Dewar predicts a cut in Scots MPs

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Indy Politics

Scottish MPs could see a sharp cut in their numbers at the next general election because of devolution, Scotland's First Minister, Donald Dewar, said yesterday.

Mr Dewar disclosed that the figure of 72 Scottish MPs in Westminster was "extremely likely" to be reduced to bring the ratio of MPs to voters more in line with other parts of Britain. The total number of MPs in the Commons is 659.

Before devolution, its representation was proportionally higher than areas south of the border because of the need to represent specifically Scottish issues at Westminster. "It would be rather difficult to defend that once the Scottish Parliament was established," Mr Dewar said. "It is part of the devolution settlement that we should be treated, in terms of Westminster representation, on exactly the same basis as any other part of the UK."

The future role and numbers of Scottish MPs has been the cause of a dispute between Tories and the Government.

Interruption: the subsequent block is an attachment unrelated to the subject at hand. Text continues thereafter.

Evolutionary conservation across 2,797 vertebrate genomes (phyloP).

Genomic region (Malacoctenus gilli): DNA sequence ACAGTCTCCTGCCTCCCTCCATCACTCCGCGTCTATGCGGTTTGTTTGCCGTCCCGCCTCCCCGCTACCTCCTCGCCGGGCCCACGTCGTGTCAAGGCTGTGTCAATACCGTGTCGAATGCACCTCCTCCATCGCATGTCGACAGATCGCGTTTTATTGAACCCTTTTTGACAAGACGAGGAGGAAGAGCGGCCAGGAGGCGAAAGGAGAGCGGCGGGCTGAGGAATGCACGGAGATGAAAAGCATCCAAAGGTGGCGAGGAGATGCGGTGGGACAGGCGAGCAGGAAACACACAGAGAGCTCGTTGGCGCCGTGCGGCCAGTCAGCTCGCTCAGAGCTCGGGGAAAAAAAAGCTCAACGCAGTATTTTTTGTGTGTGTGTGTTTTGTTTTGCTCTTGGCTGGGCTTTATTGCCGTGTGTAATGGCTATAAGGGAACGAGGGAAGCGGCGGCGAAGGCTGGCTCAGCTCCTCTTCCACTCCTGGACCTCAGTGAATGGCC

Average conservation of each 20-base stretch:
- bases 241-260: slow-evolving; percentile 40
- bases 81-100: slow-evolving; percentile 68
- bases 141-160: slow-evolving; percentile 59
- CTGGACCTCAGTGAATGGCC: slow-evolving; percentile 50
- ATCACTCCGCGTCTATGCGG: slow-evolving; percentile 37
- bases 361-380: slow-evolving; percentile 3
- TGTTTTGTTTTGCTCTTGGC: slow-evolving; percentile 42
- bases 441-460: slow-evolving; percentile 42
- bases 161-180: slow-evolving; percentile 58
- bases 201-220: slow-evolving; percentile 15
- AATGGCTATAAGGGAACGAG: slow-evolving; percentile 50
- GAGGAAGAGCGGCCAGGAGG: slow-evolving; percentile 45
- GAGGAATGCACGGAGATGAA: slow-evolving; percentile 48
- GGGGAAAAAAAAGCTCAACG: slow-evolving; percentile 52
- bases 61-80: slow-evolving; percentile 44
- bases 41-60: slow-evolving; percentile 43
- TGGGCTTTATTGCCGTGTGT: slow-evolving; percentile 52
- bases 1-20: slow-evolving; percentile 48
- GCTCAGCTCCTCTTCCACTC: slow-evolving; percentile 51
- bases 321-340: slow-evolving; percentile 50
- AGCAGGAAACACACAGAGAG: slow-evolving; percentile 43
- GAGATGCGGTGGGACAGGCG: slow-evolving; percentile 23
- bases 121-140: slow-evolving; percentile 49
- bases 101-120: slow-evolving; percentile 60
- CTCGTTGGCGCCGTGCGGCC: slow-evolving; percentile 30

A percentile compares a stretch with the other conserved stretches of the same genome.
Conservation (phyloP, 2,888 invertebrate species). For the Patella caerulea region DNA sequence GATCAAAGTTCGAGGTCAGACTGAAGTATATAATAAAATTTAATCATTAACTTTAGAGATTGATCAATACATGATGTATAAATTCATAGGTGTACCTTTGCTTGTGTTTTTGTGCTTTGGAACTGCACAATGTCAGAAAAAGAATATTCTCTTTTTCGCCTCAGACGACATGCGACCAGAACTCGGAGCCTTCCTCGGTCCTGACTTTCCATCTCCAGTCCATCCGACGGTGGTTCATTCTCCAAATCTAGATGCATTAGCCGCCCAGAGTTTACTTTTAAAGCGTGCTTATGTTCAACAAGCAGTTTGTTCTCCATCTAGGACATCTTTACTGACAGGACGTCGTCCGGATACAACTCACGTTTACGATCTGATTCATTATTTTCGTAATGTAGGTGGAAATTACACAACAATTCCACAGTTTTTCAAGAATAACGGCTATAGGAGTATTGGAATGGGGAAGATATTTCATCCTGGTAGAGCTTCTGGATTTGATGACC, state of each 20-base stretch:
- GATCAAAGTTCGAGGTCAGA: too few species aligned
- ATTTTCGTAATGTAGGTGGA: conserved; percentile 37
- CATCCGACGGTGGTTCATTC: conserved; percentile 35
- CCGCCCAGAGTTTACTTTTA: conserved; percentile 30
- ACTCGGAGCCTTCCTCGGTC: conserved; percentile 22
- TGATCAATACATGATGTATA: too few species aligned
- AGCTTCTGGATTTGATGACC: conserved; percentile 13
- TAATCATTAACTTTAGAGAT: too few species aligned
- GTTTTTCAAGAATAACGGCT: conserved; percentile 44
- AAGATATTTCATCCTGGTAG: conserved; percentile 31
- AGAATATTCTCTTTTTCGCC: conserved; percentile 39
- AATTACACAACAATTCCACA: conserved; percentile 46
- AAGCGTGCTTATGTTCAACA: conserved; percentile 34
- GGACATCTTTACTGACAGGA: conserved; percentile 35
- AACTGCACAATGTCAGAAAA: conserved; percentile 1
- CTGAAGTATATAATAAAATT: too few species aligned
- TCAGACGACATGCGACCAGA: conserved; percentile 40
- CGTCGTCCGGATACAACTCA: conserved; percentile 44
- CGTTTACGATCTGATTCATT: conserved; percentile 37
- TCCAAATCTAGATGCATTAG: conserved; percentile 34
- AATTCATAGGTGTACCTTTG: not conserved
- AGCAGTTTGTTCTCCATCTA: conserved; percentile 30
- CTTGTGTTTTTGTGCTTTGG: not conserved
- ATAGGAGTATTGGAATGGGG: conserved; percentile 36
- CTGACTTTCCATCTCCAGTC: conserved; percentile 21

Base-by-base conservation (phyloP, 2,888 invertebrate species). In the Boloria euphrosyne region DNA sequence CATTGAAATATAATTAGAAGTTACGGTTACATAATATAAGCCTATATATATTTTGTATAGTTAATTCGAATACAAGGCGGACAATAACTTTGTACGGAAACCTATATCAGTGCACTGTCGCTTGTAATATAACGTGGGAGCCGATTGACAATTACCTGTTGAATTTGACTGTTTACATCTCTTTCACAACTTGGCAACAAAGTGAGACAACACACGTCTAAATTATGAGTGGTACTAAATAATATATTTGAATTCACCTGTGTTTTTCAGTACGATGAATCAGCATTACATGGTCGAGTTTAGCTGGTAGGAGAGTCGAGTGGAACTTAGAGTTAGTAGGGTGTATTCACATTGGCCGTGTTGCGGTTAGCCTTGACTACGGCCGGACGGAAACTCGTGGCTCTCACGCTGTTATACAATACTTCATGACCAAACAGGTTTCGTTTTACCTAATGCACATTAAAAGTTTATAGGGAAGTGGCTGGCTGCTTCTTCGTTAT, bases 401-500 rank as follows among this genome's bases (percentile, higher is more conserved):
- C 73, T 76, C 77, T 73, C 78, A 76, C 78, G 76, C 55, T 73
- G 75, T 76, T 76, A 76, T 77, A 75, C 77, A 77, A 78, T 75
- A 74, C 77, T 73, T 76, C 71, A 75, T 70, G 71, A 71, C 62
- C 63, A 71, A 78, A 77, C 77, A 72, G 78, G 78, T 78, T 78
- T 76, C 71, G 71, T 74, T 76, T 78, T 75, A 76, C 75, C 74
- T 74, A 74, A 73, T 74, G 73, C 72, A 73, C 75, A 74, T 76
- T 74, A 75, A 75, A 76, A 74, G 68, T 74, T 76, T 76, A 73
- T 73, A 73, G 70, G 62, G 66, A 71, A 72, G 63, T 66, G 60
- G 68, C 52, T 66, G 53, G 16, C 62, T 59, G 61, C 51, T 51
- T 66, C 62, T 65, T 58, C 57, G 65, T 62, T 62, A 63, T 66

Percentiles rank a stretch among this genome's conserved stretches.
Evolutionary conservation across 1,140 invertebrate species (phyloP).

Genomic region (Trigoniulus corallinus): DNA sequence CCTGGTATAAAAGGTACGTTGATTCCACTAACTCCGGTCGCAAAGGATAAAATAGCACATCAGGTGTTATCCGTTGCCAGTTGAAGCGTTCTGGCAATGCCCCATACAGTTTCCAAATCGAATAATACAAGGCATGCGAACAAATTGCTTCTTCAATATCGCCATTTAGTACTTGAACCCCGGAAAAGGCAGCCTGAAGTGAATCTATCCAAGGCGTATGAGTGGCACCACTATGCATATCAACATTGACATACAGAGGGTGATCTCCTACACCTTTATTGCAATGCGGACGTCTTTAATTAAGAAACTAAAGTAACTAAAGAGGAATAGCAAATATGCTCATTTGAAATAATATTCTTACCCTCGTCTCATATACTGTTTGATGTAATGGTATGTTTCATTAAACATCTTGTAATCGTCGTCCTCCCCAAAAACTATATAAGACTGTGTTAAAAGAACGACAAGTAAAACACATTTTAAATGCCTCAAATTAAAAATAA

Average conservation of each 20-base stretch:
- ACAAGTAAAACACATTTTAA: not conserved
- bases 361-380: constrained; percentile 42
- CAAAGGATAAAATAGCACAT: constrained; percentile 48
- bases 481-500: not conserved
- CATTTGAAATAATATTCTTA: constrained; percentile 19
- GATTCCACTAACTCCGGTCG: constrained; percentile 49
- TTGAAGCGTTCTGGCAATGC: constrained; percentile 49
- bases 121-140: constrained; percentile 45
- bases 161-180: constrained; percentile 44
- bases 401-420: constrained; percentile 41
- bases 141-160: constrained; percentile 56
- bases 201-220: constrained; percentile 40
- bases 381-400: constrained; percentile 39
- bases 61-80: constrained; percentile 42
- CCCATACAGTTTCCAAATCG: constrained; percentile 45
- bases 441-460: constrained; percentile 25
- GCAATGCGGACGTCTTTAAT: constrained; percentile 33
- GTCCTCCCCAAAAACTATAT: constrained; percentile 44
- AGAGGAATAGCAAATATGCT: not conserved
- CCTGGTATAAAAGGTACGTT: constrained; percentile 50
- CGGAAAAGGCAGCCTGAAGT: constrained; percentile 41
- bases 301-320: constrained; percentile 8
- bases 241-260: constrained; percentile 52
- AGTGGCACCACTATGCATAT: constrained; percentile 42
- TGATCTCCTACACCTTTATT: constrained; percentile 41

William Hague has argued that Scottish MPs should not be allowed to vote on legislation affecting England alone because English MPs have no power over issues that have been devolved to the Edinburgh Parliament. But the Prime Minister has strongly rejected the argument.

Speaking in advance of tomorrow's first anniversary of the Parliament in the Palace of Holyroodhouse, Mr Dewar said the issue of redrawing boundaries for MSP seats would have to be "visited and revisited".

The Scottish Parliament's first year has been dominated by high-profile issues such as the proposed repeal of Section 28, on the promotion of homosexuality in schools, which has sparked Scotland's first privately funded referendum by the Keep the Clause campaign, financed by Brian Souter, the chairman of Stagecoach. Mr Dewar has also been blamed for the spiralling costs of the new Parliament's building, which increased to almost five times the original estimate before MSPs agreed to cap it at about £190m.

But he pointed to the abolition of university tuition fees, the creation of the Drugs Enforcement Agency and the reform of judicial appointments as examples where Scotland had taken a more radical line than MPs south of the border to address Scottish needs.

Dismissing claims that the Westminster MPs were redundant, Mr Dewar said that, in all electoral tests including the Ayr by-election, parties in favour of links with Westminster got about 70 per cent of the vote.

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